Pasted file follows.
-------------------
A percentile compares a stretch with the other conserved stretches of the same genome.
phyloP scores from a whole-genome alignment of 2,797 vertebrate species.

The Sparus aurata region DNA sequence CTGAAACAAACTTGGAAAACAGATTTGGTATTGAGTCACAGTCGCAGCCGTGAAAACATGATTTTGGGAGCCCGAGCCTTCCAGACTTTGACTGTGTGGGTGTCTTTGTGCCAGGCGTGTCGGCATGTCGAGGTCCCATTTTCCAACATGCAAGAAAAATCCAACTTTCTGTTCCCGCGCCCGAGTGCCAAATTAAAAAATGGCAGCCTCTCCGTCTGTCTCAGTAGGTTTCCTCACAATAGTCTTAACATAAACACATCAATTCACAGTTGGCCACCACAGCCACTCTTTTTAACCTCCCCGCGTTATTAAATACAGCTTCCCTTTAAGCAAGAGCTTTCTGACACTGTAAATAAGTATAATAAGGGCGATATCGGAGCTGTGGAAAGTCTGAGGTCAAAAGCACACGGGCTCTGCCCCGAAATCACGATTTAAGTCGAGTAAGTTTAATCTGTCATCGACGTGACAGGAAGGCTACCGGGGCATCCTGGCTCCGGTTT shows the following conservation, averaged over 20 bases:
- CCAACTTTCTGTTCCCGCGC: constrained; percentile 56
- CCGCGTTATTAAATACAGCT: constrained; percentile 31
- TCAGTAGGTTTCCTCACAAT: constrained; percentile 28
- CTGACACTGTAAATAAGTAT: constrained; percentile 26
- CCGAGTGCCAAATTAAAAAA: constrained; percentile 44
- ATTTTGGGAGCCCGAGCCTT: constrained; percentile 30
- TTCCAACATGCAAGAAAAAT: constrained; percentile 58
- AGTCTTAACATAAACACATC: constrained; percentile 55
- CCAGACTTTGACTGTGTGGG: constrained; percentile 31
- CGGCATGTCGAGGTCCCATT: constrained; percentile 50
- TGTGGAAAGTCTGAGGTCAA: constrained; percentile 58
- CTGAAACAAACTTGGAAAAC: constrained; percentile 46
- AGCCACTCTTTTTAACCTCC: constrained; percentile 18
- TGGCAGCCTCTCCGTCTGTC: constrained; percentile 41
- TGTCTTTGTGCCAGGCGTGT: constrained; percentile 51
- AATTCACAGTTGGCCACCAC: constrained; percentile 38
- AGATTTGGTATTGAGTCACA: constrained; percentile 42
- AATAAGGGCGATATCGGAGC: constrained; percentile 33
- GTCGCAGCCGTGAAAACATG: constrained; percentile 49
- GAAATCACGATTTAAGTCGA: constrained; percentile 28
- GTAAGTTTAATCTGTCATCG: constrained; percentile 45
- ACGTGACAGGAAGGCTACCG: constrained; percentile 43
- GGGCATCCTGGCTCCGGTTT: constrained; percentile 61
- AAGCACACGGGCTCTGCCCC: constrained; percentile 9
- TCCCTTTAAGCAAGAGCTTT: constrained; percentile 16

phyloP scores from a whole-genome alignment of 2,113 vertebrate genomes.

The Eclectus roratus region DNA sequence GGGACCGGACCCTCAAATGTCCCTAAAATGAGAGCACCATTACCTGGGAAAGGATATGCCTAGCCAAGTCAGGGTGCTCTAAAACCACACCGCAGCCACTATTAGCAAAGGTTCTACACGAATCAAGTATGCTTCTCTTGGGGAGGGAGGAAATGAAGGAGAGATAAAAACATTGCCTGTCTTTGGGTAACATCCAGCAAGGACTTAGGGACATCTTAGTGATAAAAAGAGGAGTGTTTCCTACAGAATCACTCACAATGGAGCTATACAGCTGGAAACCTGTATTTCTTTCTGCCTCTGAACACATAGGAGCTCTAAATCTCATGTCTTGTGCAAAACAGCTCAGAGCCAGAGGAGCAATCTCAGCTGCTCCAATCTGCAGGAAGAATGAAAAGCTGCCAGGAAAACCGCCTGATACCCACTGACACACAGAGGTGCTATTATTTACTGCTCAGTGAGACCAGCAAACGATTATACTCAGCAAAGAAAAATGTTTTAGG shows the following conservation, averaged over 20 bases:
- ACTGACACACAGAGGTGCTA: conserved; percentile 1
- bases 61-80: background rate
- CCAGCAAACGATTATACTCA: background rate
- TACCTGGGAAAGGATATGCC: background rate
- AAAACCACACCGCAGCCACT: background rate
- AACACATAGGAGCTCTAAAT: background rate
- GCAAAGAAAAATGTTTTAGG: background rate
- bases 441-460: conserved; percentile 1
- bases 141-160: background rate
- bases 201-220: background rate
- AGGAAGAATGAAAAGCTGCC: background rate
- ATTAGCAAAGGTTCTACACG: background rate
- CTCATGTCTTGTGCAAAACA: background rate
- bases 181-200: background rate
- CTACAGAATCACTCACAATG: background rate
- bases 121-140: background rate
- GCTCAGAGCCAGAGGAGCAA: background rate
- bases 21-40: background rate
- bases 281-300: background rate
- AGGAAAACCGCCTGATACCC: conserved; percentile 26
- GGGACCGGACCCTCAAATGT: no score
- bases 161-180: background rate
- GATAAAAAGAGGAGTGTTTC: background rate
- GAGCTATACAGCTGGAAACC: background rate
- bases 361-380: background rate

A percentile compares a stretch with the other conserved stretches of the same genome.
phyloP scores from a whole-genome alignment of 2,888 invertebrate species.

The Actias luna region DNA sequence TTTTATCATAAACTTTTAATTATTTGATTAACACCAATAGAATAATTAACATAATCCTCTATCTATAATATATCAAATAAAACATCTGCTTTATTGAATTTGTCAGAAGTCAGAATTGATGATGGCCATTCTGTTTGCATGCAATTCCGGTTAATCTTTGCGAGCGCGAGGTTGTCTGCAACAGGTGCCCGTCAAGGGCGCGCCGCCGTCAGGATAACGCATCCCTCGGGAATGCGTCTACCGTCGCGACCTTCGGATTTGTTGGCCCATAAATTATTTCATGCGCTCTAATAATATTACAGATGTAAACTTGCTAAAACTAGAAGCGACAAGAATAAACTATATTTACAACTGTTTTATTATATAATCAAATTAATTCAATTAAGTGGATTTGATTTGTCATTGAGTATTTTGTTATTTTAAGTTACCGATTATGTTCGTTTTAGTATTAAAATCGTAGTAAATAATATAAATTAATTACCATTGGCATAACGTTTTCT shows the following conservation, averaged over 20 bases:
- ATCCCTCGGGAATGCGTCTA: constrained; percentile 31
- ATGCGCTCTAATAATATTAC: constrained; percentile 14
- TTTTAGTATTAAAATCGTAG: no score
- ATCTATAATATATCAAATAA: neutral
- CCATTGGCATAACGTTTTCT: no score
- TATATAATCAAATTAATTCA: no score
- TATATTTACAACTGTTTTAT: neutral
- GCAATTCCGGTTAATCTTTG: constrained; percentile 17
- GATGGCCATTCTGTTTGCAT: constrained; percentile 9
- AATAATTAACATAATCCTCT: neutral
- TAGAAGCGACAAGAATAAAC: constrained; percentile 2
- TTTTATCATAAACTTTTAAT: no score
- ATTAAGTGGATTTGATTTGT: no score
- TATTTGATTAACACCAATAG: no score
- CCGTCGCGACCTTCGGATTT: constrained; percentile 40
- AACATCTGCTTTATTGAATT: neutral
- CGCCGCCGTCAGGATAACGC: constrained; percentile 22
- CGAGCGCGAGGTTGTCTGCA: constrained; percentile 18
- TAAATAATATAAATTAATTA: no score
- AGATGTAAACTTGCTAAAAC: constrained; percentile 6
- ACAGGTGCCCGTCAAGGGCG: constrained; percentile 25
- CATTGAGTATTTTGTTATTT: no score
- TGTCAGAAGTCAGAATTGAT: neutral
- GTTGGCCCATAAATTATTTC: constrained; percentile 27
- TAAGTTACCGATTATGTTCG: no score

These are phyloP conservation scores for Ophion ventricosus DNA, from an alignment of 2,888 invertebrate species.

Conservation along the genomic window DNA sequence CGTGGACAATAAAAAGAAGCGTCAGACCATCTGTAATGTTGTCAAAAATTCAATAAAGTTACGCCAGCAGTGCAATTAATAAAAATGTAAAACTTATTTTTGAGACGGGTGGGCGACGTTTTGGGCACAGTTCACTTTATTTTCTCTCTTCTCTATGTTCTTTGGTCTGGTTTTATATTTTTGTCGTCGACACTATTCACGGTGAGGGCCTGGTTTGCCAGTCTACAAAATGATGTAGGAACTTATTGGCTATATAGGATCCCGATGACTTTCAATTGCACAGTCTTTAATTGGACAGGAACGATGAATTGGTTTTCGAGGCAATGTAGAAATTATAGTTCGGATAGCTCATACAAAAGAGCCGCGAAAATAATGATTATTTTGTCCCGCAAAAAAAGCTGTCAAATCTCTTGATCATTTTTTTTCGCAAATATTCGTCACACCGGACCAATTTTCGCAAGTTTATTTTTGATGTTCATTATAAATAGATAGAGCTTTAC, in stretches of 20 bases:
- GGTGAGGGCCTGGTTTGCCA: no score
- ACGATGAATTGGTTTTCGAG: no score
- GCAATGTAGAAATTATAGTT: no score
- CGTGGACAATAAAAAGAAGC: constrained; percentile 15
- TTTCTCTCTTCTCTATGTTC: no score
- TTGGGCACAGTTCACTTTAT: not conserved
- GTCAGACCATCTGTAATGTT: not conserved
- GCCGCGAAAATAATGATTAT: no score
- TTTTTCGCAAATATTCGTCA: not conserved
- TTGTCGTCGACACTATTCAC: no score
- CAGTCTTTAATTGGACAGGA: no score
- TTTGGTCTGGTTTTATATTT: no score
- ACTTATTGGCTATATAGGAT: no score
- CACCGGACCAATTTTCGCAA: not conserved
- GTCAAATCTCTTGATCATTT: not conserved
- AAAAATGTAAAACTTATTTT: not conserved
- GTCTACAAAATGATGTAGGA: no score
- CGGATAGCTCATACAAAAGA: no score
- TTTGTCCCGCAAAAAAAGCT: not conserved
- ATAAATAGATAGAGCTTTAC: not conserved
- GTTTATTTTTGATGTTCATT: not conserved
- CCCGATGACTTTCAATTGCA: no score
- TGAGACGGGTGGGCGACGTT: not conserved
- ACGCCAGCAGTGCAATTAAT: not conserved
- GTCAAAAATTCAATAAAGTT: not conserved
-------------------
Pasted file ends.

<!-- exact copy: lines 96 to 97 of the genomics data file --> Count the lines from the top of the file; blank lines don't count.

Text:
- CAGTCTTTAATTGGACAGGA: no score
- TTTGGTCTGGTTTTATATTT: no score